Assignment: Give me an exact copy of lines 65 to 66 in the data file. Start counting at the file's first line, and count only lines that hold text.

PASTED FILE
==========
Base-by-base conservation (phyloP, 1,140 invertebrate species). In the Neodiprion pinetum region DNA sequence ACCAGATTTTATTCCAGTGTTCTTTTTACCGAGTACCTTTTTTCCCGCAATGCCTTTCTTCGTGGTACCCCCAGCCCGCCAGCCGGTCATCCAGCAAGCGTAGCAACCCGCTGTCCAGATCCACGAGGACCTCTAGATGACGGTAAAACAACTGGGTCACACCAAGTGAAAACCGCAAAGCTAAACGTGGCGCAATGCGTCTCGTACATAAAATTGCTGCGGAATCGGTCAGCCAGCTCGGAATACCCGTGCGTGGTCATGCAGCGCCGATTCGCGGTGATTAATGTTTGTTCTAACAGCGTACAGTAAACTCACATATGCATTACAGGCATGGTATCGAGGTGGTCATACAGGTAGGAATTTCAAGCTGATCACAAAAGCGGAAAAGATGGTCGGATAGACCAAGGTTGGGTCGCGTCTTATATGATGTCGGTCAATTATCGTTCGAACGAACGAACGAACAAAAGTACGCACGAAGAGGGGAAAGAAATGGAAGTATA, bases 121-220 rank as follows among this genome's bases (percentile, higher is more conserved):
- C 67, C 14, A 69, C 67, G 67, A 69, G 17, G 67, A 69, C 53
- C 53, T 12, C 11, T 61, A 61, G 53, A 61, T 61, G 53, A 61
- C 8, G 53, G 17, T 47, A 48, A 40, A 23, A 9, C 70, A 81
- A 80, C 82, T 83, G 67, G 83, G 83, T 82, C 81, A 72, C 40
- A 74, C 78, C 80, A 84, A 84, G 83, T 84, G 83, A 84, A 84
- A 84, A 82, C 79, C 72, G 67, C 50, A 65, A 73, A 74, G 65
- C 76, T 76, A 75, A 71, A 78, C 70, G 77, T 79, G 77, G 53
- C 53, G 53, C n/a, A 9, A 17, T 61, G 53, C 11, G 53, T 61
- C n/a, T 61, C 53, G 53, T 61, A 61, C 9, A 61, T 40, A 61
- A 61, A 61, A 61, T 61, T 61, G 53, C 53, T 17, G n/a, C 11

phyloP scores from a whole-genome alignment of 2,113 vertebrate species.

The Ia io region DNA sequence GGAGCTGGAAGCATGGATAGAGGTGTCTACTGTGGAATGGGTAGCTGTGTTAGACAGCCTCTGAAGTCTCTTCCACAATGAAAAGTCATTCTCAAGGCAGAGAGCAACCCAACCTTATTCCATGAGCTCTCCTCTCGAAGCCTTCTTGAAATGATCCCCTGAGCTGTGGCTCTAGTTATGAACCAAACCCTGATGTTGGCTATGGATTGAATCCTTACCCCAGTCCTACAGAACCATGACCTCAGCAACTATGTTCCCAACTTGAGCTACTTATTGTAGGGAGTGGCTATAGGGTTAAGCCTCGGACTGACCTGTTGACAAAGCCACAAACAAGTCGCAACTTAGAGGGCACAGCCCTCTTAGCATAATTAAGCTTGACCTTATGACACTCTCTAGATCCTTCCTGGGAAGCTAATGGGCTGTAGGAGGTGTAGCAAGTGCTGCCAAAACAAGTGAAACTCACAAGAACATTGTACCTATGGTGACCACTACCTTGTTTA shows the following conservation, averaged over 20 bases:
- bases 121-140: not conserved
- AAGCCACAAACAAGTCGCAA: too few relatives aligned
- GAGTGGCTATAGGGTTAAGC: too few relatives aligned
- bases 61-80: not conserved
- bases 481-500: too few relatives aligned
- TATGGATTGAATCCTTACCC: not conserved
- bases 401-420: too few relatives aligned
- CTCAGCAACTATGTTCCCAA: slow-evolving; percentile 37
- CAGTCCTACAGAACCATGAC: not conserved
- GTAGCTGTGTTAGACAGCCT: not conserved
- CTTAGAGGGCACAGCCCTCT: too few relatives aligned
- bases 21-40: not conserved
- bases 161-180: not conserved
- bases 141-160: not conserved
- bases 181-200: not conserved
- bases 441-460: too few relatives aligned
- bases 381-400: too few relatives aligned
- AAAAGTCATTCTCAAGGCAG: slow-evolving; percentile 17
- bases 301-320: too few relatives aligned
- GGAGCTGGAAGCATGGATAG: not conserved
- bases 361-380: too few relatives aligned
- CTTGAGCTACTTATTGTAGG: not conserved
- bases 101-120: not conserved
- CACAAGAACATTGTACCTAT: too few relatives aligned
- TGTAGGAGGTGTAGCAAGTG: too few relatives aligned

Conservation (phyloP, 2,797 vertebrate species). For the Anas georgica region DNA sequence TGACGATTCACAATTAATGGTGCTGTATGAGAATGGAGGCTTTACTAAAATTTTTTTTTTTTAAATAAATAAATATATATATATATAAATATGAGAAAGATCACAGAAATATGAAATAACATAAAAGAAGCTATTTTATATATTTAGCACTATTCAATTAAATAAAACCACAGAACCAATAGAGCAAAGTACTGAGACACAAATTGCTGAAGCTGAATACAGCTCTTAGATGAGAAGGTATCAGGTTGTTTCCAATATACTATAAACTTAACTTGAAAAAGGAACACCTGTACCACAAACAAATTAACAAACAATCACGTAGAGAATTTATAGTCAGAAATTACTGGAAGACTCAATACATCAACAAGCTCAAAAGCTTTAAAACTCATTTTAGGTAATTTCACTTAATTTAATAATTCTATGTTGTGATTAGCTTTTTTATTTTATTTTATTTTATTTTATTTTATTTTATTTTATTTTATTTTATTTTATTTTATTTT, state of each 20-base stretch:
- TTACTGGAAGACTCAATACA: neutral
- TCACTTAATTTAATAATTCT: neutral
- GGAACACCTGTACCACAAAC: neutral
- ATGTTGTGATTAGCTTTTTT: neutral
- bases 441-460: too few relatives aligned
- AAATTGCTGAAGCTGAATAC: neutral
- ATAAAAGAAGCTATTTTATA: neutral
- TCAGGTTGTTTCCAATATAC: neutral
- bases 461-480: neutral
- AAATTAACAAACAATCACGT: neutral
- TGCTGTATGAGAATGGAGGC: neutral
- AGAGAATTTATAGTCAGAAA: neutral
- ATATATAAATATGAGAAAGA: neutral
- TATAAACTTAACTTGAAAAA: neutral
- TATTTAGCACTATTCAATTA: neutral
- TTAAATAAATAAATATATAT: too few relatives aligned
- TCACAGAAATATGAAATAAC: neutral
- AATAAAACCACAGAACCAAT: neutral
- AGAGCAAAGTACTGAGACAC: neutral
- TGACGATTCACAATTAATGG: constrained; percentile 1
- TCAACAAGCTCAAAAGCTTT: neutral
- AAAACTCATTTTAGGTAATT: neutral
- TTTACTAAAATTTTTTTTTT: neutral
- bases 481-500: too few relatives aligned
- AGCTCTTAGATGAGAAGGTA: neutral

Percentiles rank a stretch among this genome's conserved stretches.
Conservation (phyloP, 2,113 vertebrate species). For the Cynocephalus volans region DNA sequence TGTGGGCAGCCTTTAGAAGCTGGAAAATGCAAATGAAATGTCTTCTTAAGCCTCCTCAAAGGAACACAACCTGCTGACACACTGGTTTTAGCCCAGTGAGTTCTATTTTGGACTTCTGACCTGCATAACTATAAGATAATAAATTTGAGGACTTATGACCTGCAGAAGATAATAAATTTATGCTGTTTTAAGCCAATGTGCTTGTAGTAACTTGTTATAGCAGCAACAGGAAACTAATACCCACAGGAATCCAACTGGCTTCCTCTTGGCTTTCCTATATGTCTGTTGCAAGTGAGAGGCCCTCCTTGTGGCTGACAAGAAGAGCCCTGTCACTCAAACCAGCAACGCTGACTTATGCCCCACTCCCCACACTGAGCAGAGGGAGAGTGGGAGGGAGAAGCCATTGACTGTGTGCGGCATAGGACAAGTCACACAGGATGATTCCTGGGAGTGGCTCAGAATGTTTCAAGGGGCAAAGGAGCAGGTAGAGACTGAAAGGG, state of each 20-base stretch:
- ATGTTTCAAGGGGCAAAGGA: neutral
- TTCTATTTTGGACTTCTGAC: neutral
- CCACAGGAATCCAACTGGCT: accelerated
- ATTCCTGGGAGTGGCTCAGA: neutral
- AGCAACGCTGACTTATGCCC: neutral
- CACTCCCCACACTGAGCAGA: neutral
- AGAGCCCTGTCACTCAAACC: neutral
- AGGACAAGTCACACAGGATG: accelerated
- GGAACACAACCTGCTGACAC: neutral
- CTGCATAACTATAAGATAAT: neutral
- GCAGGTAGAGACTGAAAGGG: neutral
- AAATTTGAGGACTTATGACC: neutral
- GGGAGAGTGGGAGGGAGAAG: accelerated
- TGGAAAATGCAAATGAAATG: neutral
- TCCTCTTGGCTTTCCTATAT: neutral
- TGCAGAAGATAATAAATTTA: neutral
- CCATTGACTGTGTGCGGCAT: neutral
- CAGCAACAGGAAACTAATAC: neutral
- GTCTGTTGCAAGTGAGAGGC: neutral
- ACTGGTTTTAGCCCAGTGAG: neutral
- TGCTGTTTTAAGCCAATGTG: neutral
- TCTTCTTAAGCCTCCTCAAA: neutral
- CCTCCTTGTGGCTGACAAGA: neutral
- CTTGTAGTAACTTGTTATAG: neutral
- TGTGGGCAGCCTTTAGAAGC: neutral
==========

Percentiles rank a stretch among this genome's conserved stretches.
Conservation (phyloP, 2,113 vertebrate species). For the Cynocephalus volans region DNA sequence TGTGGGCAGCCTTTAGAAGCTGGAAAATGCAAATGAAATGTCTTCTTAAGCCTCCTCAAAGGAACACAACCTGCTGACACACTGGTTTTAGCCCAGTGAGTTCTATTTTGGACTTCTGACCTGCATAACTATAAGATAATAAATTTGAGGACTTATGACCTGCAGAAGATAATAAATTTATGCTGTTTTAAGCCAATGTGCTTGTAGTAACTTGTTATAGCAGCAACAGGAAACTAATACCCACAGGAATCCAACTGGCTTCCTCTTGGCTTTCCTATATGTCTGTTGCAAGTGAGAGGCCCTCCTTGTGGCTGACAAGAAGAGCCCTGTCACTCAAACCAGCAACGCTGACTTATGCCCCACTCCCCACACTGAGCAGAGGGAGAGTGGGAGGGAGAAGCCATTGACTGTGTGCGGCATAGGACAAGTCACACAGGATGATTCCTGGGAGTGGCTCAGAATGTTTCAAGGGGCAAAGGAGCAGGTAGAGACTGAAAGGG, state of each 20-base stretch: